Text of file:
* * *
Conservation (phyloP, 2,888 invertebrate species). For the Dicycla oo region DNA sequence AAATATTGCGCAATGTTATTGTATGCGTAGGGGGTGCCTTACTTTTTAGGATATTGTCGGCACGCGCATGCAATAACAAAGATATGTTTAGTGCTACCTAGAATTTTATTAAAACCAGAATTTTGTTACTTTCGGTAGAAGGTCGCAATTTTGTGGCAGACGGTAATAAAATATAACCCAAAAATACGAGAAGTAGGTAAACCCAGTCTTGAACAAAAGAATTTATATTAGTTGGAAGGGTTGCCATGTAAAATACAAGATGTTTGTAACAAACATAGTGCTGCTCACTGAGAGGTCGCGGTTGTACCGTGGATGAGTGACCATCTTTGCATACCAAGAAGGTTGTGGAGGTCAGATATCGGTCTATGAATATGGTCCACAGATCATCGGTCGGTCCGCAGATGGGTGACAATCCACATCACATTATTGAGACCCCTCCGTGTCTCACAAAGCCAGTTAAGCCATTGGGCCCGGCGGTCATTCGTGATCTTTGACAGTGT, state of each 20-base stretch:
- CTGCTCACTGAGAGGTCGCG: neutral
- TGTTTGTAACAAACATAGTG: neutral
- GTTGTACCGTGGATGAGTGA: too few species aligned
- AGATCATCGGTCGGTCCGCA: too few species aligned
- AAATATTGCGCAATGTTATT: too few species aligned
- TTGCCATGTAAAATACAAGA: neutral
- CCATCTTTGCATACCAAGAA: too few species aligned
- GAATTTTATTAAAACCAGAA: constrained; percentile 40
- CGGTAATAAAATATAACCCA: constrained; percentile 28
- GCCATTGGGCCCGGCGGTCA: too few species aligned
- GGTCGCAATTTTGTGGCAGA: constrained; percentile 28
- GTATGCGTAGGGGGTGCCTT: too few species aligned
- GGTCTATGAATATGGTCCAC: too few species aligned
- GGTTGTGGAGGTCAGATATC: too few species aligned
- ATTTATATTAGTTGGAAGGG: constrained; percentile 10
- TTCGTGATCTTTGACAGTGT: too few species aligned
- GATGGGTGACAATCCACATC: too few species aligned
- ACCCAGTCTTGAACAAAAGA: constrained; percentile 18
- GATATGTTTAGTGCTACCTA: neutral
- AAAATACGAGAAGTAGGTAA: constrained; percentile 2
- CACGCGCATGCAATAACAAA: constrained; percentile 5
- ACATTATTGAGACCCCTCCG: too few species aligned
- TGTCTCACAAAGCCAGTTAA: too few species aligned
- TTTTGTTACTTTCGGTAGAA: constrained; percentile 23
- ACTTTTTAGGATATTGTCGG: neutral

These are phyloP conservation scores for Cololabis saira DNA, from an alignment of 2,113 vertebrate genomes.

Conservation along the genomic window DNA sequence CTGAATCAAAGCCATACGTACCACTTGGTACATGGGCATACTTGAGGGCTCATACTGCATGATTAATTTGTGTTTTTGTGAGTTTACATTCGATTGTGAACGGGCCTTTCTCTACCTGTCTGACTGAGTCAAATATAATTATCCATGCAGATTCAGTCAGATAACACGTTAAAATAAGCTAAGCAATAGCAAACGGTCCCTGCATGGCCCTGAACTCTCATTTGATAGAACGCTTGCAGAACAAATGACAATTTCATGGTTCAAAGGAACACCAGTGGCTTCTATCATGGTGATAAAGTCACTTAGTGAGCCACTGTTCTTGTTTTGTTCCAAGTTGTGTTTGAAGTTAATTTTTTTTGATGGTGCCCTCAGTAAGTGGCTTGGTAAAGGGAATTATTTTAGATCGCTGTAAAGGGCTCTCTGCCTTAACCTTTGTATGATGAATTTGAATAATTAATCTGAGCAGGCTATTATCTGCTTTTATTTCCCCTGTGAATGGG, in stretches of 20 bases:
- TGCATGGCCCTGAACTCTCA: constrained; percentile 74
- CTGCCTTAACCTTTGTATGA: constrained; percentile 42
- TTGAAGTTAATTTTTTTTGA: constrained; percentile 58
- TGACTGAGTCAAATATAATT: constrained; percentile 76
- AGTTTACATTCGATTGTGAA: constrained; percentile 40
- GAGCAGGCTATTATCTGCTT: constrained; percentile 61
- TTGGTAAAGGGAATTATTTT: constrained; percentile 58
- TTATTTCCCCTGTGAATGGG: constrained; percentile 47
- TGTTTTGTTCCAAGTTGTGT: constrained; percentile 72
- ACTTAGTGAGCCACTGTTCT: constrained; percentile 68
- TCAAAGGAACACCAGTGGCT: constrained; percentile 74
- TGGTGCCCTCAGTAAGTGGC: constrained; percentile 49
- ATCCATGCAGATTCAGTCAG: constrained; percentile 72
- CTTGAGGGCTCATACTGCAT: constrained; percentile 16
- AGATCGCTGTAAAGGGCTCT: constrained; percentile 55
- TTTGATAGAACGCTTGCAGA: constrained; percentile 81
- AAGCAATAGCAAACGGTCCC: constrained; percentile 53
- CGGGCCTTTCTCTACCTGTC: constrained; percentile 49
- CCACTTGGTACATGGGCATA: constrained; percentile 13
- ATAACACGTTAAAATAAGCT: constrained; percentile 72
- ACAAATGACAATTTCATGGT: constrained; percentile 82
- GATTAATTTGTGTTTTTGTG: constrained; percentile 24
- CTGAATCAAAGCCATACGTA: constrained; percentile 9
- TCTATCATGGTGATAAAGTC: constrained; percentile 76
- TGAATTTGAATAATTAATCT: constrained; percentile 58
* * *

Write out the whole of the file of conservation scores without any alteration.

Conservation (phyloP, 2,888 invertebrate species). For the Dicycla oo region DNA sequence AAATATTGCGCAATGTTATTGTATGCGTAGGGGGTGCCTTACTTTTTAGGATATTGTCGGCACGCGCATGCAATAACAAAGATATGTTTAGTGCTACCTAGAATTTTATTAAAACCAGAATTTTGTTACTTTCGGTAGAAGGTCGCAATTTTGTGGCAGACGGTAATAAAATATAACCCAAAAATACGAGAAGTAGGTAAACCCAGTCTTGAACAAAAGAATTTATATTAGTTGGAAGGGTTGCCATGTAAAATACAAGATGTTTGTAACAAACATAGTGCTGCTCACTGAGAGGTCGCGGTTGTACCGTGGATGAGTGACCATCTTTGCATACCAAGAAGGTTGTGGAGGTCAGATATCGGTCTATGAATATGGTCCACAGATCATCGGTCGGTCCGCAGATGGGTGACAATCCACATCACATTATTGAGACCCCTCCGTGTCTCACAAAGCCAGTTAAGCCATTGGGCCCGGCGGTCATTCGTGATCTTTGACAGTGT, state of each 20-base stretch:
- CTGCTCACTGAGAGGTCGCG: neutral
- TGTTTGTAACAAACATAGTG: neutral
- GTTGTACCGTGGATGAGTGA: too few species aligned
- AGATCATCGGTCGGTCCGCA: too few species aligned
- AAATATTGCGCAATGTTATT: too few species aligned
- TTGCCATGTAAAATACAAGA: neutral
- CCATCTTTGCATACCAAGAA: too few species aligned
- GAATTTTATTAAAACCAGAA: constrained; percentile 40
- CGGTAATAAAATATAACCCA: constrained; percentile 28
- GCCATTGGGCCCGGCGGTCA: too few species aligned
- GGTCGCAATTTTGTGGCAGA: constrained; percentile 28
- GTATGCGTAGGGGGTGCCTT: too few species aligned
- GGTCTATGAATATGGTCCAC: too few species aligned
- GGTTGTGGAGGTCAGATATC: too few species aligned
- ATTTATATTAGTTGGAAGGG: constrained; percentile 10
- TTCGTGATCTTTGACAGTGT: too few species aligned
- GATGGGTGACAATCCACATC: too few species aligned
- ACCCAGTCTTGAACAAAAGA: constrained; percentile 18
- GATATGTTTAGTGCTACCTA: neutral
- AAAATACGAGAAGTAGGTAA: constrained; percentile 2
- CACGCGCATGCAATAACAAA: constrained; percentile 5
- ACATTATTGAGACCCCTCCG: too few species aligned
- TGTCTCACAAAGCCAGTTAA: too few species aligned
- TTTTGTTACTTTCGGTAGAA: constrained; percentile 23
- ACTTTTTAGGATATTGTCGG: neutral

These are phyloP conservation scores for Cololabis saira DNA, from an alignment of 2,113 vertebrate genomes.

Conservation along the genomic window DNA sequence CTGAATCAAAGCCATACGTACCACTTGGTACATGGGCATACTTGAGGGCTCATACTGCATGATTAATTTGTGTTTTTGTGAGTTTACATTCGATTGTGAACGGGCCTTTCTCTACCTGTCTGACTGAGTCAAATATAATTATCCATGCAGATTCAGTCAGATAACACGTTAAAATAAGCTAAGCAATAGCAAACGGTCCCTGCATGGCCCTGAACTCTCATTTGATAGAACGCTTGCAGAACAAATGACAATTTCATGGTTCAAAGGAACACCAGTGGCTTCTATCATGGTGATAAAGTCACTTAGTGAGCCACTGTTCTTGTTTTGTTCCAAGTTGTGTTTGAAGTTAATTTTTTTTGATGGTGCCCTCAGTAAGTGGCTTGGTAAAGGGAATTATTTTAGATCGCTGTAAAGGGCTCTCTGCCTTAACCTTTGTATGATGAATTTGAATAATTAATCTGAGCAGGCTATTATCTGCTTTTATTTCCCCTGTGAATGGG, in stretches of 20 bases:
- TGCATGGCCCTGAACTCTCA: constrained; percentile 74
- CTGCCTTAACCTTTGTATGA: constrained; percentile 42
- TTGAAGTTAATTTTTTTTGA: constrained; percentile 58
- TGACTGAGTCAAATATAATT: constrained; percentile 76
- AGTTTACATTCGATTGTGAA: constrained; percentile 40
- GAGCAGGCTATTATCTGCTT: constrained; percentile 61
- TTGGTAAAGGGAATTATTTT: constrained; percentile 58
- TTATTTCCCCTGTGAATGGG: constrained; percentile 47
- TGTTTTGTTCCAAGTTGTGT: constrained; percentile 72
- ACTTAGTGAGCCACTGTTCT: constrained; percentile 68
- TCAAAGGAACACCAGTGGCT: constrained; percentile 74
- TGGTGCCCTCAGTAAGTGGC: constrained; percentile 49
- ATCCATGCAGATTCAGTCAG: constrained; percentile 72
- CTTGAGGGCTCATACTGCAT: constrained; percentile 16
- AGATCGCTGTAAAGGGCTCT: constrained; percentile 55
- TTTGATAGAACGCTTGCAGA: constrained; percentile 81
- AAGCAATAGCAAACGGTCCC: constrained; percentile 53
- CGGGCCTTTCTCTACCTGTC: constrained; percentile 49
- CCACTTGGTACATGGGCATA: constrained; percentile 13
- ATAACACGTTAAAATAAGCT: constrained; percentile 72
- ACAAATGACAATTTCATGGT: constrained; percentile 82
- GATTAATTTGTGTTTTTGTG: constrained; percentile 24
- CTGAATCAAAGCCATACGTA: constrained; percentile 9
- TCTATCATGGTGATAAAGTC: constrained; percentile 76
- TGAATTTGAATAATTAATCT: constrained; percentile 58